FF1990: 3 Fox Comics

Tattoo Man Special #1 by Dave Hodson and Greg Gates.
Walking Wounded #1, True Confusions #1 by Dave Hodson.

These comics were part of the attempt by the Australian Fox Comics to get wider distribution by co-publishing with Fantagraphics. The Fox Comics anthology was being published somewhat concurrently with these comics.

Tattoo Man reprints the serial from the Fox Comics anthology, and adds a final chapter to give a resolution to the somewhat dreamlike story.

I really enjoy Gates’ hatching technique. Also note the border at the bottom to fill the space due to originally being drawn for magazine ratios.

I guess fate didn’t allow, because I can’t find anything about any further issues being published.

Apparently Hodson also did a series for Eros? I haven’t read it. Somebody should really do a write-up of Eros comics. I haven’t read all that many of them… It’s not that I don’t like porn; it’s just that the ones I’ve read from Eros have been pretty horrible. Still, there’s quality stuff hidden between all the dross (I seem to remember Molly Kiely doing a rather good one, for instance), but I don’t want to wade through all the horrible ones to get to the few good ones.

Take the Eros challenge! Please!

Anyway, Walking Wounded is a solo Hodson book, and includes a flexi from his band by the same name. (I haven’t listened to it.)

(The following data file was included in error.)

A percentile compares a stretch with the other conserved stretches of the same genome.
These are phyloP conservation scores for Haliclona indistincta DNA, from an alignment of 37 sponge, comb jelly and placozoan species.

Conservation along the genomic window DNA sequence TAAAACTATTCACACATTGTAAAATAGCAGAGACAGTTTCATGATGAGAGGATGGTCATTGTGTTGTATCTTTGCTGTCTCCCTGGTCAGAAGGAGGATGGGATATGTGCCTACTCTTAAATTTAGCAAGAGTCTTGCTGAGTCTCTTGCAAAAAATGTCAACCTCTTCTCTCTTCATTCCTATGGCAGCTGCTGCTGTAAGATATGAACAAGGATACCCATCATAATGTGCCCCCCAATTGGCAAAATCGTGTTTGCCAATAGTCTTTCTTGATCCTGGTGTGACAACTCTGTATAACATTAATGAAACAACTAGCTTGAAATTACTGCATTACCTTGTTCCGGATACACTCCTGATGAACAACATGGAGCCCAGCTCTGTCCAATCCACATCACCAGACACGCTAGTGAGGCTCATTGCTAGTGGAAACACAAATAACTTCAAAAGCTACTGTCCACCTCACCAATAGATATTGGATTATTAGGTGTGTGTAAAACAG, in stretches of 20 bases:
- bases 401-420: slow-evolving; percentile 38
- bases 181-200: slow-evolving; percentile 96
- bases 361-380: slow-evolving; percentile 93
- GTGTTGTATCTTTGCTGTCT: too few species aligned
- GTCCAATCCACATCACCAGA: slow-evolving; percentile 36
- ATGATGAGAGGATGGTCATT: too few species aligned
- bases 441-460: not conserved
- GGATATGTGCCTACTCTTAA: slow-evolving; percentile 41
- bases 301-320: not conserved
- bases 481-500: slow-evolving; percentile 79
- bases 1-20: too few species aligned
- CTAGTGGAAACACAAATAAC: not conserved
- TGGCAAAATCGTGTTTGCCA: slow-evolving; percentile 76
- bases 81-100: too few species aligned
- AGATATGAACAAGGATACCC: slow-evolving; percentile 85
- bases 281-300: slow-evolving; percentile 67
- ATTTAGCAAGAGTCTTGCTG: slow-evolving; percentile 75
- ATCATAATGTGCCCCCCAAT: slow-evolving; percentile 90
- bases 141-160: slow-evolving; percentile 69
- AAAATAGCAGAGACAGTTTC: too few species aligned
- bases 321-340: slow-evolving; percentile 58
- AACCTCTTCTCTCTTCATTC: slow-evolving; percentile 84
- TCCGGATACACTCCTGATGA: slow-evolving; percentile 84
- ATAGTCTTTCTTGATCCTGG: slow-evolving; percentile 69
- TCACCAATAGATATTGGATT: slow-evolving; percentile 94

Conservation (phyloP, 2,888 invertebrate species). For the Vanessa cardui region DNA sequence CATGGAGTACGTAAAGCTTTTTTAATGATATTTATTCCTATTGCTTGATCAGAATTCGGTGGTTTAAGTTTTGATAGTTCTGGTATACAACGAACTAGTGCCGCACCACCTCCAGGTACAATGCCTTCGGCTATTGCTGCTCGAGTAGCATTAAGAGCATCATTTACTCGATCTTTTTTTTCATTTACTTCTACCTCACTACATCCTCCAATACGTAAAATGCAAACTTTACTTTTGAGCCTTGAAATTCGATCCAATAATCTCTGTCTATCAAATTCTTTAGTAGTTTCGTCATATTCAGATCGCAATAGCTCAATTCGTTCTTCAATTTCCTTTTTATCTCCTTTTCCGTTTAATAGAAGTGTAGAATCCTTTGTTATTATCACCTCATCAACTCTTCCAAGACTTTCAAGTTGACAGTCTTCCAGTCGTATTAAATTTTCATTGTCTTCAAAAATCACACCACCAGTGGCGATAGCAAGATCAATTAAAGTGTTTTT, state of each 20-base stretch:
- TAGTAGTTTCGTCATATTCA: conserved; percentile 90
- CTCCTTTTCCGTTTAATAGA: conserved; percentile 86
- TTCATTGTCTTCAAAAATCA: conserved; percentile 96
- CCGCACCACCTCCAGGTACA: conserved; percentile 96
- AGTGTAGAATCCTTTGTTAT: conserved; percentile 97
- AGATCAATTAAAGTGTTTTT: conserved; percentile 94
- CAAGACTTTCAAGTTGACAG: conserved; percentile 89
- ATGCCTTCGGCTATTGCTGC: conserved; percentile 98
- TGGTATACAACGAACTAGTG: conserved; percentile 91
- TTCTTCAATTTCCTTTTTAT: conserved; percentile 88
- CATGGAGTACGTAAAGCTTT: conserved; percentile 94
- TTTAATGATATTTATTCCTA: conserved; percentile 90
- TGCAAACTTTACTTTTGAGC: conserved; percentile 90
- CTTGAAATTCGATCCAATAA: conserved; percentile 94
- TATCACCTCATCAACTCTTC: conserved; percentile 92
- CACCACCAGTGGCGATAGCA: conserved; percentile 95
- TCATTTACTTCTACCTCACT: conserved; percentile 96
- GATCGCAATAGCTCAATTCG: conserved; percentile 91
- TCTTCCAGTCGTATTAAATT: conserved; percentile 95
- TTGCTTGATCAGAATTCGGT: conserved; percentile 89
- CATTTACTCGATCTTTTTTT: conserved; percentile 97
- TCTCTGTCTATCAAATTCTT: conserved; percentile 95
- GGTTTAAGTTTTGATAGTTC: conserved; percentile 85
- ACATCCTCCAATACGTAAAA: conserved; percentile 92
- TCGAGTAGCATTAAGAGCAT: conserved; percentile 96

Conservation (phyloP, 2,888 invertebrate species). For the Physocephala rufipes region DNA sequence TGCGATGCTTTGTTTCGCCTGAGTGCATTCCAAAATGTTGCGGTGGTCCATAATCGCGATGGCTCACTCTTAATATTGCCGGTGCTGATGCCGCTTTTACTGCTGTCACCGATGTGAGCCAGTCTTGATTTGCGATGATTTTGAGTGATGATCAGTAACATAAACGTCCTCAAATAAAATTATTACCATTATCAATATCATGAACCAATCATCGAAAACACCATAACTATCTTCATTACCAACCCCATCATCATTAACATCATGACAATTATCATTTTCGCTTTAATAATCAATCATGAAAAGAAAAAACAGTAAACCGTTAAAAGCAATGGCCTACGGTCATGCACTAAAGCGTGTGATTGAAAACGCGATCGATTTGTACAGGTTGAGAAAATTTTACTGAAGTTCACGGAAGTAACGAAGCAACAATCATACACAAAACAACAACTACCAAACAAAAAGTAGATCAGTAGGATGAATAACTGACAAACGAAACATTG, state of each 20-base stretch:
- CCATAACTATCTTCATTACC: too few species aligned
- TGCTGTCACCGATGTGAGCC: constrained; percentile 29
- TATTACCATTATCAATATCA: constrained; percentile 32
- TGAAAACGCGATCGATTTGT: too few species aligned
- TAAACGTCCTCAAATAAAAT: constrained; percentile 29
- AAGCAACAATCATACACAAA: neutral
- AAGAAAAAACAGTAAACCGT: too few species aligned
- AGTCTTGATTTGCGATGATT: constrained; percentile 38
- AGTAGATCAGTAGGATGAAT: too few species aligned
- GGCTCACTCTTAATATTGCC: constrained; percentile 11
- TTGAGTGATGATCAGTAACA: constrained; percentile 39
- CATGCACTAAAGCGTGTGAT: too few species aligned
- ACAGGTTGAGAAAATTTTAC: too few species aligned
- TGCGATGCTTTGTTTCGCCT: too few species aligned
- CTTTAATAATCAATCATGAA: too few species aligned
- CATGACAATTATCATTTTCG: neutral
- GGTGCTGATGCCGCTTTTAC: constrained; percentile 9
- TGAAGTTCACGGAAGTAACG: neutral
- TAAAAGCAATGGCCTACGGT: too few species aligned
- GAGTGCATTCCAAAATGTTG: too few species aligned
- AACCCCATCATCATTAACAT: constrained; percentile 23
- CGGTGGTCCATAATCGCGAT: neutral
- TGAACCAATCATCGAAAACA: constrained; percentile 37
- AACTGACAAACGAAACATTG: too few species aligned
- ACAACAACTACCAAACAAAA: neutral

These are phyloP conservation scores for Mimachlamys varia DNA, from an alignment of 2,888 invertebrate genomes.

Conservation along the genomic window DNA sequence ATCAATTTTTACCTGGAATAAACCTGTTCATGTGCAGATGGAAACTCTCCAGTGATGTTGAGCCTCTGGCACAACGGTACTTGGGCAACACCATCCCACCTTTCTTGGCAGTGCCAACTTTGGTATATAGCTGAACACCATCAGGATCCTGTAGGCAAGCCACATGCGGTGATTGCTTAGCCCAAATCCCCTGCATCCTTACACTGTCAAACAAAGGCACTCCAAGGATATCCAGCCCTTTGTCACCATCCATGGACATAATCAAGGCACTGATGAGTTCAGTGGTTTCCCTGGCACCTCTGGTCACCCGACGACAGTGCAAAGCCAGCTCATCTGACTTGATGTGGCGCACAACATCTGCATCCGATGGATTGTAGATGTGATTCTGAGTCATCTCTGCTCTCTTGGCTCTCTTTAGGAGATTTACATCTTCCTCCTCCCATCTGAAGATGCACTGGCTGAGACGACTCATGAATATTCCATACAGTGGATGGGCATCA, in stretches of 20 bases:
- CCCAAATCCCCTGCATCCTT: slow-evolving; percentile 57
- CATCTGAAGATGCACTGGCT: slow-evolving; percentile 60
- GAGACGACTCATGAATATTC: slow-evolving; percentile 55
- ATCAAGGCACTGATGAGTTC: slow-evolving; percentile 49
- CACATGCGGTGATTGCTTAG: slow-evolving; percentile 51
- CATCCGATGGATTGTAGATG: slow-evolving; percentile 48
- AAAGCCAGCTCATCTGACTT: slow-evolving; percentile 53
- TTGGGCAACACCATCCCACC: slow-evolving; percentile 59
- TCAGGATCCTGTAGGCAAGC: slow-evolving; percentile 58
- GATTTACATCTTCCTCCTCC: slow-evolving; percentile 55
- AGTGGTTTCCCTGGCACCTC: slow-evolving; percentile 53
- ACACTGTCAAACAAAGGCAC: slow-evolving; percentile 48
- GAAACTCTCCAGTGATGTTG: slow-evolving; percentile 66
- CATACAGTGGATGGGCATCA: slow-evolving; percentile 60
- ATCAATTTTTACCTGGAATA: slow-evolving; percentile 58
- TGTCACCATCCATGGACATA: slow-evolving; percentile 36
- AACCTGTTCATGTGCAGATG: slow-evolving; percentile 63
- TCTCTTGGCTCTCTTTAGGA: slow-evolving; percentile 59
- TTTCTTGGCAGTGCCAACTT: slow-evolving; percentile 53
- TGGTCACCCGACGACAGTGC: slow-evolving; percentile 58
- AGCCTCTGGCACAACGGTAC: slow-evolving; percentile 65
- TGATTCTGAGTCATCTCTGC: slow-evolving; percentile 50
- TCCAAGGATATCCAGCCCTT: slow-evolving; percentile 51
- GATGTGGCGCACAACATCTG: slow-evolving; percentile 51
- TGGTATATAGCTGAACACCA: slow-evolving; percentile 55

I really like Hodson’s storytelling approach. The drawings are usually somewhat oblique: Lots of drawings of random body parts instead of showing complete figures. The short captions create a very specific rhythm pulling you through the pages.

However, 48 pages of these rather light-weight stories is a bit much. I found myself growing rather impatient after a while. The storytelling technique seems to hint at depths while the content seldom seems to rise above simple jokes.

So I was completely unprepared for True Confusions, the third of these Fox Comics, and also by Hodson. I was expecting more of these lightweight one-pagers, and instead it’s a harrowing autobiographical story involving death of a child, divorce and childhood remembrances.

Interspersed seemingly at random are these nonsensical stories apparently springing out of childhood remembrances of an Australian radio show about some astronauts.

It feels like our minds slip into these astronaut stories to escape the intensity of the surrounding autobio comics. A breather of sorts or a chance to recover.

It’s a remarkable comic book.

It seems like Hodson is still active in Australian comics circles, contributing to various anthologies, but no further books have been published outside Australia, as far as I can google.

This post is part of the Fantagraphics Floppies series.

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